Safety evaluation of the food enzyme α-amylase from a genetically modified Aspergillus niger (strain NZYM-SB)

Vittorio Silano, Claudia Bolognesi, Laurence Castle, Kevin Chipman, Jean-Pierre Cravedi, Paul Fowler, Roland Franz, Konrad Grob, Rainer Gürtler, Trine Husøy, Sirpa Kärenlampi, Wim Mennes, Maria Rosaria Milana, Karla Pfaff, Gilles Riviere, Jannavi Srinivasan, Maria de Fátima Tavares Poças, Christina Tlustos, Detlef Wölfle, Holger ZornAndrew Chesson, Boet Glandorf, Lieve Herman, Klaus-Dieter Jany, Francesca Marcon, André Penninks, Andrew Smith, Henk Van Loveren, Davor Želježić, Margarita Aguilera-Gómez, Magdalena Andryszkiewicz, Davide Arcella, Natália Kovalkovičová, Yi Liu, Karl-Heinz Engel, EFSA Panel on Food Contact Materials, Enzymes, Flavourings and Processing Aids (CEF)

Research output: Contribution to specialist publicationArticle

2 Downloads (Pure)


The food enzyme is an α-amylase (4-α-d-glucan glucanohydrolase; EC, produced with the genetically modified Aspergillus niger strain NZYM-SB by Novozymes A/S. The food enzyme does not contain the production organism or its DNA; therefore, there is no safety concern for the environment. The α-amylase is intended for use in starch processing, beverage alcohol (distilling) processes and baking processes. Residual amounts of total organic solids (TOS) are removed by distillation and by the purification steps applied during the production of glucose syrups (by > 99%). Consequently, dietary exposure was not calculated for these two uses. Based on the maximum use levels recommended for the baking processes and individual consumption data from the EFSA Comprehensive European Food Consumption Database, dietary exposure to the food enzyme-TOS was estimated to be up to 3.075 mg TOS/kg body weight per day in European populations. The food enzyme did not induce gene mutations in bacteria or micronuclei in human lymphocytes. Subchronic toxicity was assessed by means of a repeated-dose 90-day oral toxicity study in rodents. A no observed adverse effect level (NOAEL) was derived that, compared with the dietary exposure, resulted in a sufficiently high margin of exposure (MOE). Similarity of the amino acid sequence to those of known allergens was searched and two matches were found. The Panel considered that the risk of allergic sensitisation and elicitation reactions by dietary exposure cannot be excluded, but the likelihood is considered low. Based on the genetic modifications, the manufacturing process, the compositional and biochemical data, the findings in the toxicological and genotoxicity studies, as well as the estimated dietary exposure, the Panel concluded that this food enzyme does not give rise to safety concerns under the intended conditions of use.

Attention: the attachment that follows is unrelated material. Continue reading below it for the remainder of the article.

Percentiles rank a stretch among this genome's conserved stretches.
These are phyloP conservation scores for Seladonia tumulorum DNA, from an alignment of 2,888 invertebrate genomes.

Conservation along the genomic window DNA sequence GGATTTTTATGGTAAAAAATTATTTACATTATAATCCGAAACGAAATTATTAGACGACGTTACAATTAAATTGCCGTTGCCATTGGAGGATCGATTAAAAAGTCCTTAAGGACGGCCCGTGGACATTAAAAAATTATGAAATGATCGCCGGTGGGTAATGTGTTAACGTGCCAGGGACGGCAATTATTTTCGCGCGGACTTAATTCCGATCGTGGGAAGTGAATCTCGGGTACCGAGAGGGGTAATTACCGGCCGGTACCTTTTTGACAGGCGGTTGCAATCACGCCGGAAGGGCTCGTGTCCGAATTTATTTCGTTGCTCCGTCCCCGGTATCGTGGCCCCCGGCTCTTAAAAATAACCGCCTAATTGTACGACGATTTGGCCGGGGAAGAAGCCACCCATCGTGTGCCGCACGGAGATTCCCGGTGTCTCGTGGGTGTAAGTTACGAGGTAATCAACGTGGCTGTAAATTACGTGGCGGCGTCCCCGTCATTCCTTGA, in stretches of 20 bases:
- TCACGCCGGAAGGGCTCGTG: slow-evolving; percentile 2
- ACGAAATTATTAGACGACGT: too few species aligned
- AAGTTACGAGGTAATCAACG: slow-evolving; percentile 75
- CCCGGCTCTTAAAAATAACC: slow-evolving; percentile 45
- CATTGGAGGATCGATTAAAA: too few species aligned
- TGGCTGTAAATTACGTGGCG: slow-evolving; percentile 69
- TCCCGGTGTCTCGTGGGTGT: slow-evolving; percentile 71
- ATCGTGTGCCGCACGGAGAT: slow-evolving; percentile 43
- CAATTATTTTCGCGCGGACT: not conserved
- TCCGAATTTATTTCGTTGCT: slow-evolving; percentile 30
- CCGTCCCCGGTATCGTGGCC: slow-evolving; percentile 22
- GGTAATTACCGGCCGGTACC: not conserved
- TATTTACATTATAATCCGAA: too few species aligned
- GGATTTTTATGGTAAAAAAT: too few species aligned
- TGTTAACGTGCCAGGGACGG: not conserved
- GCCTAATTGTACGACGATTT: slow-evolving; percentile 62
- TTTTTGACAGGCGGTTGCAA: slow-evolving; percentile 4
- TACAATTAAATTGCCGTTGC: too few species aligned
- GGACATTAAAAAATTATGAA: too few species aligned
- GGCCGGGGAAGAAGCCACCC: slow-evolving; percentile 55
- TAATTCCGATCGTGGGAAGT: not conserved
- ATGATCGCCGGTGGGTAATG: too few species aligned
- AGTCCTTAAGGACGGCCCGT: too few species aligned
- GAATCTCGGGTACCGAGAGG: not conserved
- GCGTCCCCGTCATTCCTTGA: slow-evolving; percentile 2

Original languageEnglish
Number of pages21
Specialist publicationEFSA Journal
Publication statusPublished - 20 Jul 2018

Bibliographical note

Acknowledgements: The Panel wishes to thank EFSA staff members: Jaime Aguilera, Ana Gomes,Christine Horn, Joaquim Maia and Annamaria Rossi for the support provided to this scientic output


  • food enzyme
  • a-amylase
  • 4-a-D-glucan glucanohydrolase
  • EC
  • Aspergillus nige
  • genetically modied microorganism


Dive into the research topics of 'Safety evaluation of the food enzyme α-amylase from a genetically modified Aspergillus niger (strain NZYM-SB)'. Together they form a unique fingerprint.

Cite this